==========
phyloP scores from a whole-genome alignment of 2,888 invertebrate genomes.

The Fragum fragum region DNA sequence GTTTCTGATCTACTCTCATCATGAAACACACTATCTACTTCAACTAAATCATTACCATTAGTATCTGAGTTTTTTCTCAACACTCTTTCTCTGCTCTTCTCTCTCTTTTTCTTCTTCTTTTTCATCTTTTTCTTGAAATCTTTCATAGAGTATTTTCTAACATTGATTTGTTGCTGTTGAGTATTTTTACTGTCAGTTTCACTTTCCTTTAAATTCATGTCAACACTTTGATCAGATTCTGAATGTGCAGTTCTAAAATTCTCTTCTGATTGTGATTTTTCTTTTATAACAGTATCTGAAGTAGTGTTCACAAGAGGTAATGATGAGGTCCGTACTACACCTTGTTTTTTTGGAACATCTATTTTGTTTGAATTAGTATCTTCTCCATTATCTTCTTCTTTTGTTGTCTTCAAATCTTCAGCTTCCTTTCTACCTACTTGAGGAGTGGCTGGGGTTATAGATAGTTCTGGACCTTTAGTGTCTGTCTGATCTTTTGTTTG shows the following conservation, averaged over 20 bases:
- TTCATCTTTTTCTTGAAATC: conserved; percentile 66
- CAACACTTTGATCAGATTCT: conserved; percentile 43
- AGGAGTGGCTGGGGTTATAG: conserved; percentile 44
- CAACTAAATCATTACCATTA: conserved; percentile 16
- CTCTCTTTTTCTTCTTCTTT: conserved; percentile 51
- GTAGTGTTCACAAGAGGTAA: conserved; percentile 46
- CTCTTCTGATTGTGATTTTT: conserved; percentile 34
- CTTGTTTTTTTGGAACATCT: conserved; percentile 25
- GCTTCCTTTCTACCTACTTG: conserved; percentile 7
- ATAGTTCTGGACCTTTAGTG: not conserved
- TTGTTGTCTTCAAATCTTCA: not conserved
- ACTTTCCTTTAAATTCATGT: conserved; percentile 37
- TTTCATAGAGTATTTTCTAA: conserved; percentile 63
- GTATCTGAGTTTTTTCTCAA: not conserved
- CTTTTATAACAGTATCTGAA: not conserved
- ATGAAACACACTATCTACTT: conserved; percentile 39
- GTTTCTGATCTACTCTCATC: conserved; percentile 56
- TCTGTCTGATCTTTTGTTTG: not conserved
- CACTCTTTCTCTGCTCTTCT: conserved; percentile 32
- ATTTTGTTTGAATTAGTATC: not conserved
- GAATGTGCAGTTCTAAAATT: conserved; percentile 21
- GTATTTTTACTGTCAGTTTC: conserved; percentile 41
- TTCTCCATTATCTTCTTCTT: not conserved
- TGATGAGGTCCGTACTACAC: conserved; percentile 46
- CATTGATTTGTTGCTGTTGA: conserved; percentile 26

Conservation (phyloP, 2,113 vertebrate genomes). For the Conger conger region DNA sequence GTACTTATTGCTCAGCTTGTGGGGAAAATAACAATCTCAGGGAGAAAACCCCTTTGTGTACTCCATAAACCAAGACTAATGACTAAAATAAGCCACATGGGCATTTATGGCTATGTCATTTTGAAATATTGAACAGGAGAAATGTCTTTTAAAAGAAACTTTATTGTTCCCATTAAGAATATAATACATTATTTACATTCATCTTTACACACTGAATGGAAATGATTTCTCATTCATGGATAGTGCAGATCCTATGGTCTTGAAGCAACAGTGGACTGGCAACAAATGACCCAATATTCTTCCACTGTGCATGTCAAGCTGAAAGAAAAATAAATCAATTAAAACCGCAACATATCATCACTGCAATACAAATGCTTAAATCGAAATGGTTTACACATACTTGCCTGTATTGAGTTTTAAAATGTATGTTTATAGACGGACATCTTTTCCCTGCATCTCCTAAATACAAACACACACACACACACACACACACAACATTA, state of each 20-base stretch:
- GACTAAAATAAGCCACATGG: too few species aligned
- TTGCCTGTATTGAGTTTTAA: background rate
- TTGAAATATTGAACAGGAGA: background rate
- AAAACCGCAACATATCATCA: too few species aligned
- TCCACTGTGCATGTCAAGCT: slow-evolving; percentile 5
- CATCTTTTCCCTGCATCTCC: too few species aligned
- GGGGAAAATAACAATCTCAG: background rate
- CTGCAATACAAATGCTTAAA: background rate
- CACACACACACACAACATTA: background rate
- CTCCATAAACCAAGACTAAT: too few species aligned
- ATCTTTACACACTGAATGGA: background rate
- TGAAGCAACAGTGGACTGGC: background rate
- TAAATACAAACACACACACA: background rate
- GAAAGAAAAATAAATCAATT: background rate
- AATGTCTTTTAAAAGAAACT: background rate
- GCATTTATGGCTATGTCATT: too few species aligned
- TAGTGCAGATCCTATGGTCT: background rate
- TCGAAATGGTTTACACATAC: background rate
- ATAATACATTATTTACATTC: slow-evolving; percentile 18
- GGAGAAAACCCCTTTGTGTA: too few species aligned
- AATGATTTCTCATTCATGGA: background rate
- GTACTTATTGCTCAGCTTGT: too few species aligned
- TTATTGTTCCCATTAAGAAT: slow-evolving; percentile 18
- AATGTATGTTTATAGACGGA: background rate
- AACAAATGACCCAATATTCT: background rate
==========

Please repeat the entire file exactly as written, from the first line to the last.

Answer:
phyloP scores from a whole-genome alignment of 2,888 invertebrate genomes.

The Fragum fragum region DNA sequence GTTTCTGATCTACTCTCATCATGAAACACACTATCTACTTCAACTAAATCATTACCATTAGTATCTGAGTTTTTTCTCAACACTCTTTCTCTGCTCTTCTCTCTCTTTTTCTTCTTCTTTTTCATCTTTTTCTTGAAATCTTTCATAGAGTATTTTCTAACATTGATTTGTTGCTGTTGAGTATTTTTACTGTCAGTTTCACTTTCCTTTAAATTCATGTCAACACTTTGATCAGATTCTGAATGTGCAGTTCTAAAATTCTCTTCTGATTGTGATTTTTCTTTTATAACAGTATCTGAAGTAGTGTTCACAAGAGGTAATGATGAGGTCCGTACTACACCTTGTTTTTTTGGAACATCTATTTTGTTTGAATTAGTATCTTCTCCATTATCTTCTTCTTTTGTTGTCTTCAAATCTTCAGCTTCCTTTCTACCTACTTGAGGAGTGGCTGGGGTTATAGATAGTTCTGGACCTTTAGTGTCTGTCTGATCTTTTGTTTG shows the following conservation, averaged over 20 bases:
- TTCATCTTTTTCTTGAAATC: conserved; percentile 66
- CAACACTTTGATCAGATTCT: conserved; percentile 43
- AGGAGTGGCTGGGGTTATAG: conserved; percentile 44
- CAACTAAATCATTACCATTA: conserved; percentile 16
- CTCTCTTTTTCTTCTTCTTT: conserved; percentile 51
- GTAGTGTTCACAAGAGGTAA: conserved; percentile 46
- CTCTTCTGATTGTGATTTTT: conserved; percentile 34
- CTTGTTTTTTTGGAACATCT: conserved; percentile 25
- GCTTCCTTTCTACCTACTTG: conserved; percentile 7
- ATAGTTCTGGACCTTTAGTG: not conserved
- TTGTTGTCTTCAAATCTTCA: not conserved
- ACTTTCCTTTAAATTCATGT: conserved; percentile 37
- TTTCATAGAGTATTTTCTAA: conserved; percentile 63
- GTATCTGAGTTTTTTCTCAA: not conserved
- CTTTTATAACAGTATCTGAA: not conserved
- ATGAAACACACTATCTACTT: conserved; percentile 39
- GTTTCTGATCTACTCTCATC: conserved; percentile 56
- TCTGTCTGATCTTTTGTTTG: not conserved
- CACTCTTTCTCTGCTCTTCT: conserved; percentile 32
- ATTTTGTTTGAATTAGTATC: not conserved
- GAATGTGCAGTTCTAAAATT: conserved; percentile 21
- GTATTTTTACTGTCAGTTTC: conserved; percentile 41
- TTCTCCATTATCTTCTTCTT: not conserved
- TGATGAGGTCCGTACTACAC: conserved; percentile 46
- CATTGATTTGTTGCTGTTGA: conserved; percentile 26

Conservation (phyloP, 2,113 vertebrate genomes). For the Conger conger region DNA sequence GTACTTATTGCTCAGCTTGTGGGGAAAATAACAATCTCAGGGAGAAAACCCCTTTGTGTACTCCATAAACCAAGACTAATGACTAAAATAAGCCACATGGGCATTTATGGCTATGTCATTTTGAAATATTGAACAGGAGAAATGTCTTTTAAAAGAAACTTTATTGTTCCCATTAAGAATATAATACATTATTTACATTCATCTTTACACACTGAATGGAAATGATTTCTCATTCATGGATAGTGCAGATCCTATGGTCTTGAAGCAACAGTGGACTGGCAACAAATGACCCAATATTCTTCCACTGTGCATGTCAAGCTGAAAGAAAAATAAATCAATTAAAACCGCAACATATCATCACTGCAATACAAATGCTTAAATCGAAATGGTTTACACATACTTGCCTGTATTGAGTTTTAAAATGTATGTTTATAGACGGACATCTTTTCCCTGCATCTCCTAAATACAAACACACACACACACACACACACACAACATTA, state of each 20-base stretch:
- GACTAAAATAAGCCACATGG: too few species aligned
- TTGCCTGTATTGAGTTTTAA: background rate
- TTGAAATATTGAACAGGAGA: background rate
- AAAACCGCAACATATCATCA: too few species aligned
- TCCACTGTGCATGTCAAGCT: slow-evolving; percentile 5
- CATCTTTTCCCTGCATCTCC: too few species aligned
- GGGGAAAATAACAATCTCAG: background rate
- CTGCAATACAAATGCTTAAA: background rate
- CACACACACACACAACATTA: background rate
- CTCCATAAACCAAGACTAAT: too few species aligned
- ATCTTTACACACTGAATGGA: background rate
- TGAAGCAACAGTGGACTGGC: background rate
- TAAATACAAACACACACACA: background rate
- GAAAGAAAAATAAATCAATT: background rate
- AATGTCTTTTAAAAGAAACT: background rate
- GCATTTATGGCTATGTCATT: too few species aligned
- TAGTGCAGATCCTATGGTCT: background rate
- TCGAAATGGTTTACACATAC: background rate
- ATAATACATTATTTACATTC: slow-evolving; percentile 18
- GGAGAAAACCCCTTTGTGTA: too few species aligned
- AATGATTTCTCATTCATGGA: background rate
- GTACTTATTGCTCAGCTTGT: too few species aligned
- TTATTGTTCCCATTAAGAAT: slow-evolving; percentile 18
- AATGTATGTTTATAGACGGA: background rate
- AACAAATGACCCAATATTCT: background rate